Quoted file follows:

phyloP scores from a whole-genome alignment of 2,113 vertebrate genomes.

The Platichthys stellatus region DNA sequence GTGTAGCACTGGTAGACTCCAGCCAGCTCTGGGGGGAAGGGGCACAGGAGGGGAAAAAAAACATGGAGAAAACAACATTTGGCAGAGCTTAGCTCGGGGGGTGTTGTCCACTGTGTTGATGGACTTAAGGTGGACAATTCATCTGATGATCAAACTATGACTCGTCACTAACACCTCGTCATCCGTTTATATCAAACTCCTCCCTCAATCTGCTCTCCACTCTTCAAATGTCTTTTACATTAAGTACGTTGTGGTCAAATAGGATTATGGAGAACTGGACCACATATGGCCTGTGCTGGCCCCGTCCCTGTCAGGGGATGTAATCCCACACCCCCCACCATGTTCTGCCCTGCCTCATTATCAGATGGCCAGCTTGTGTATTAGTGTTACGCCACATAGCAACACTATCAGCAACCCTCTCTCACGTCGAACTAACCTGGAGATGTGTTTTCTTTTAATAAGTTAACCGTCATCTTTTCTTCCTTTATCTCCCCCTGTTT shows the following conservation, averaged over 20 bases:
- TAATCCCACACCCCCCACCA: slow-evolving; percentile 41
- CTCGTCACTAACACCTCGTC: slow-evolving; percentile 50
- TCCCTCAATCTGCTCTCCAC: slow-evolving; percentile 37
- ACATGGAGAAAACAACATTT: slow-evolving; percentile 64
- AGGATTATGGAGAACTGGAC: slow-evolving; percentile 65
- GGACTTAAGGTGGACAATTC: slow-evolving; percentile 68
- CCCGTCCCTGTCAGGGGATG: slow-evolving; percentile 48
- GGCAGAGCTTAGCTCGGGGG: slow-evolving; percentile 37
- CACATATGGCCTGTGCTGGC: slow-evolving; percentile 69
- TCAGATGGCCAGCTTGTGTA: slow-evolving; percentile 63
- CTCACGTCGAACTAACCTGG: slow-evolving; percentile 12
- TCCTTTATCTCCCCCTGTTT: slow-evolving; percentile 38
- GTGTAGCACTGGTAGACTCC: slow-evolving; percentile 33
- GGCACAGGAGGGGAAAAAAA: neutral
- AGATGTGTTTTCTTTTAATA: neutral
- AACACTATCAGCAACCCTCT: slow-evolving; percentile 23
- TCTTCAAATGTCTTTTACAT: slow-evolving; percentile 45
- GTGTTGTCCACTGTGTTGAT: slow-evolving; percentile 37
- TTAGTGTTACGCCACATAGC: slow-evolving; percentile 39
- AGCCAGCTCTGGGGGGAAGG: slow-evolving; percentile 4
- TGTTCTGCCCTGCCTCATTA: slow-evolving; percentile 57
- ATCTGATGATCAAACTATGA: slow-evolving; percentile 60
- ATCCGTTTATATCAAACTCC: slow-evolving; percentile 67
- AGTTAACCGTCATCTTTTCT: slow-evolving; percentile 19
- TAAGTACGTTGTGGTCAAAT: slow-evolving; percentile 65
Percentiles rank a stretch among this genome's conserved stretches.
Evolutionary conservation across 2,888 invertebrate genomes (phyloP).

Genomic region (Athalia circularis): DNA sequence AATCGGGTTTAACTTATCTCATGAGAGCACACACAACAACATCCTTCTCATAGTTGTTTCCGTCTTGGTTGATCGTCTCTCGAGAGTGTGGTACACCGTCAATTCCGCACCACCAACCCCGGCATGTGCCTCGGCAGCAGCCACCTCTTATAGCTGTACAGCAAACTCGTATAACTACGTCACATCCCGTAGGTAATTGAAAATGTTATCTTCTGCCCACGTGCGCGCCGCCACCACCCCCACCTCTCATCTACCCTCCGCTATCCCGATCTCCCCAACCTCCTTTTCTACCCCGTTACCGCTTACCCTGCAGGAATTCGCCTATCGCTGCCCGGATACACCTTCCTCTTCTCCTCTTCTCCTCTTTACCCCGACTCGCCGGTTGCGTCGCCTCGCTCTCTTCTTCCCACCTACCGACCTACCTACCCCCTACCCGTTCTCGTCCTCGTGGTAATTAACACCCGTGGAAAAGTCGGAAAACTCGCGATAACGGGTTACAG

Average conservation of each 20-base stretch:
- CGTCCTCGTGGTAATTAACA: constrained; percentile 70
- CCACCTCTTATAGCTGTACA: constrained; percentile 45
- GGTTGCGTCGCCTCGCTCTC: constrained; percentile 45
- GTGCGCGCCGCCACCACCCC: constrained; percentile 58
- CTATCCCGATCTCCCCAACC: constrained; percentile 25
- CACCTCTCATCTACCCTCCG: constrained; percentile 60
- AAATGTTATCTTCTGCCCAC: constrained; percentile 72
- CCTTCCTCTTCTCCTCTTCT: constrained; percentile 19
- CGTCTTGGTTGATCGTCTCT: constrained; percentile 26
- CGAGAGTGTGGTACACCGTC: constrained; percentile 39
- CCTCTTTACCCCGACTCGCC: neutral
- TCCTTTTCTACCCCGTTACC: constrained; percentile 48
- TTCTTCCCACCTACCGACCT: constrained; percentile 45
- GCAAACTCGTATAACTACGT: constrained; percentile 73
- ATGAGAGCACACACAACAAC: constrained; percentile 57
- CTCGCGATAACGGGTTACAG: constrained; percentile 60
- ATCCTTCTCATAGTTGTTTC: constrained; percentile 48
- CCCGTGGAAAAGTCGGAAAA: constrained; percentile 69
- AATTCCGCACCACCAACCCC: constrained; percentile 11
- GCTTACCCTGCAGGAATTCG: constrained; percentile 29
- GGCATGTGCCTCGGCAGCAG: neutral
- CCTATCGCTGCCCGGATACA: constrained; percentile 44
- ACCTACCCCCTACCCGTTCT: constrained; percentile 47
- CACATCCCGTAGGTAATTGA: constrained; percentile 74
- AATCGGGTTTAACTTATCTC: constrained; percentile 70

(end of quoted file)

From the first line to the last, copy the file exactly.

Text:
phyloP scores from a whole-genome alignment of 2,113 vertebrate genomes.

The Platichthys stellatus region DNA sequence GTGTAGCACTGGTAGACTCCAGCCAGCTCTGGGGGGAAGGGGCACAGGAGGGGAAAAAAAACATGGAGAAAACAACATTTGGCAGAGCTTAGCTCGGGGGGTGTTGTCCACTGTGTTGATGGACTTAAGGTGGACAATTCATCTGATGATCAAACTATGACTCGTCACTAACACCTCGTCATCCGTTTATATCAAACTCCTCCCTCAATCTGCTCTCCACTCTTCAAATGTCTTTTACATTAAGTACGTTGTGGTCAAATAGGATTATGGAGAACTGGACCACATATGGCCTGTGCTGGCCCCGTCCCTGTCAGGGGATGTAATCCCACACCCCCCACCATGTTCTGCCCTGCCTCATTATCAGATGGCCAGCTTGTGTATTAGTGTTACGCCACATAGCAACACTATCAGCAACCCTCTCTCACGTCGAACTAACCTGGAGATGTGTTTTCTTTTAATAAGTTAACCGTCATCTTTTCTTCCTTTATCTCCCCCTGTTT shows the following conservation, averaged over 20 bases:
- TAATCCCACACCCCCCACCA: slow-evolving; percentile 41
- CTCGTCACTAACACCTCGTC: slow-evolving; percentile 50
- TCCCTCAATCTGCTCTCCAC: slow-evolving; percentile 37
- ACATGGAGAAAACAACATTT: slow-evolving; percentile 64
- AGGATTATGGAGAACTGGAC: slow-evolving; percentile 65
- GGACTTAAGGTGGACAATTC: slow-evolving; percentile 68
- CCCGTCCCTGTCAGGGGATG: slow-evolving; percentile 48
- GGCAGAGCTTAGCTCGGGGG: slow-evolving; percentile 37
- CACATATGGCCTGTGCTGGC: slow-evolving; percentile 69
- TCAGATGGCCAGCTTGTGTA: slow-evolving; percentile 63
- CTCACGTCGAACTAACCTGG: slow-evolving; percentile 12
- TCCTTTATCTCCCCCTGTTT: slow-evolving; percentile 38
- GTGTAGCACTGGTAGACTCC: slow-evolving; percentile 33
- GGCACAGGAGGGGAAAAAAA: neutral
- AGATGTGTTTTCTTTTAATA: neutral
- AACACTATCAGCAACCCTCT: slow-evolving; percentile 23
- TCTTCAAATGTCTTTTACAT: slow-evolving; percentile 45
- GTGTTGTCCACTGTGTTGAT: slow-evolving; percentile 37
- TTAGTGTTACGCCACATAGC: slow-evolving; percentile 39
- AGCCAGCTCTGGGGGGAAGG: slow-evolving; percentile 4
- TGTTCTGCCCTGCCTCATTA: slow-evolving; percentile 57
- ATCTGATGATCAAACTATGA: slow-evolving; percentile 60
- ATCCGTTTATATCAAACTCC: slow-evolving; percentile 67
- AGTTAACCGTCATCTTTTCT: slow-evolving; percentile 19
- TAAGTACGTTGTGGTCAAAT: slow-evolving; percentile 65
Percentiles rank a stretch among this genome's conserved stretches.
Evolutionary conservation across 2,888 invertebrate genomes (phyloP).

Genomic region (Athalia circularis): DNA sequence AATCGGGTTTAACTTATCTCATGAGAGCACACACAACAACATCCTTCTCATAGTTGTTTCCGTCTTGGTTGATCGTCTCTCGAGAGTGTGGTACACCGTCAATTCCGCACCACCAACCCCGGCATGTGCCTCGGCAGCAGCCACCTCTTATAGCTGTACAGCAAACTCGTATAACTACGTCACATCCCGTAGGTAATTGAAAATGTTATCTTCTGCCCACGTGCGCGCCGCCACCACCCCCACCTCTCATCTACCCTCCGCTATCCCGATCTCCCCAACCTCCTTTTCTACCCCGTTACCGCTTACCCTGCAGGAATTCGCCTATCGCTGCCCGGATACACCTTCCTCTTCTCCTCTTCTCCTCTTTACCCCGACTCGCCGGTTGCGTCGCCTCGCTCTCTTCTTCCCACCTACCGACCTACCTACCCCCTACCCGTTCTCGTCCTCGTGGTAATTAACACCCGTGGAAAAGTCGGAAAACTCGCGATAACGGGTTACAG

Average conservation of each 20-base stretch:
- CGTCCTCGTGGTAATTAACA: constrained; percentile 70
- CCACCTCTTATAGCTGTACA: constrained; percentile 45
- GGTTGCGTCGCCTCGCTCTC: constrained; percentile 45
- GTGCGCGCCGCCACCACCCC: constrained; percentile 58
- CTATCCCGATCTCCCCAACC: constrained; percentile 25
- CACCTCTCATCTACCCTCCG: constrained; percentile 60
- AAATGTTATCTTCTGCCCAC: constrained; percentile 72
- CCTTCCTCTTCTCCTCTTCT: constrained; percentile 19
- CGTCTTGGTTGATCGTCTCT: constrained; percentile 26
- CGAGAGTGTGGTACACCGTC: constrained; percentile 39
- CCTCTTTACCCCGACTCGCC: neutral
- TCCTTTTCTACCCCGTTACC: constrained; percentile 48
- TTCTTCCCACCTACCGACCT: constrained; percentile 45
- GCAAACTCGTATAACTACGT: constrained; percentile 73
- ATGAGAGCACACACAACAAC: constrained; percentile 57
- CTCGCGATAACGGGTTACAG: constrained; percentile 60
- ATCCTTCTCATAGTTGTTTC: constrained; percentile 48
- CCCGTGGAAAAGTCGGAAAA: constrained; percentile 69
- AATTCCGCACCACCAACCCC: constrained; percentile 11
- GCTTACCCTGCAGGAATTCG: constrained; percentile 29
- GGCATGTGCCTCGGCAGCAG: neutral
- CCTATCGCTGCCCGGATACA: constrained; percentile 44
- ACCTACCCCCTACCCGTTCT: constrained; percentile 47
- CACATCCCGTAGGTAATTGA: constrained; percentile 74
- AATCGGGTTTAACTTATCTC: constrained; percentile 70